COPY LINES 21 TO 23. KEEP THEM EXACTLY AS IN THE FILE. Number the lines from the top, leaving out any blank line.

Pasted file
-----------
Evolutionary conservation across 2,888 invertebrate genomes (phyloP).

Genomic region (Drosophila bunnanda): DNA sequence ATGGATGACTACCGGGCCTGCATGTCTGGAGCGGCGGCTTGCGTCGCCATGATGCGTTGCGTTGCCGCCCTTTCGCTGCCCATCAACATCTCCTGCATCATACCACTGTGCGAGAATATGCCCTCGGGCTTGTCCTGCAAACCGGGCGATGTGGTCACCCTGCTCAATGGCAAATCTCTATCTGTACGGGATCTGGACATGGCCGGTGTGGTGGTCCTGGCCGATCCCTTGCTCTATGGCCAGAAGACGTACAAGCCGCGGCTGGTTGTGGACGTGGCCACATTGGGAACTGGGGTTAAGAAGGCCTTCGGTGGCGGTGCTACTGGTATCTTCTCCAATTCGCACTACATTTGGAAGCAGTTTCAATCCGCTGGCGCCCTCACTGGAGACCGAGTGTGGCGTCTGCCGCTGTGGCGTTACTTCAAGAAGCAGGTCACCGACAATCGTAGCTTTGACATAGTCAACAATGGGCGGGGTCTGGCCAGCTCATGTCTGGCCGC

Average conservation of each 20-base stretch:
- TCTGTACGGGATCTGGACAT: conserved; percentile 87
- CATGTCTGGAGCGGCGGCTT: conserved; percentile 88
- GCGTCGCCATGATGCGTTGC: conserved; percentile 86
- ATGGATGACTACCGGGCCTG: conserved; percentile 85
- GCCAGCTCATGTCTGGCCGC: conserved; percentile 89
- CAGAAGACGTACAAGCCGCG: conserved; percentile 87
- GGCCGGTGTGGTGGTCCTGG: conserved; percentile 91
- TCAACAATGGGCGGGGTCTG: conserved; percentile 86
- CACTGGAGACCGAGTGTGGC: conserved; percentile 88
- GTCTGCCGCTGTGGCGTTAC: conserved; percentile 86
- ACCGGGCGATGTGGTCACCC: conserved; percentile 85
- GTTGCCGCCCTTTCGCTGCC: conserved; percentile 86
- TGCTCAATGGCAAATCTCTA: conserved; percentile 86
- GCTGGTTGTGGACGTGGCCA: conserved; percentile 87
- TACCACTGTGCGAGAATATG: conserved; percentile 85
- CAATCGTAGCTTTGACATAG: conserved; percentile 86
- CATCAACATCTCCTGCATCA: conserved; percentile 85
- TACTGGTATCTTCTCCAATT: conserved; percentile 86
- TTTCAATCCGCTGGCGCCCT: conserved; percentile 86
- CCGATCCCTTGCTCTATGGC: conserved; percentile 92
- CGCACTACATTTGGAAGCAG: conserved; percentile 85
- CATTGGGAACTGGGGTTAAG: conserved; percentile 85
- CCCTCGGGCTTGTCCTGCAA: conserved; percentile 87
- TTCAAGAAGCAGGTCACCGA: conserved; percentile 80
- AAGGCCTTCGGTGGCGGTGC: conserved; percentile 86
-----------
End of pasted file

- TACTGGTATCTTCTCCAATT: conserved; percentile 86
- TTTCAATCCGCTGGCGCCCT: conserved; percentile 86
- CCGATCCCTTGCTCTATGGC: conserved; percentile 92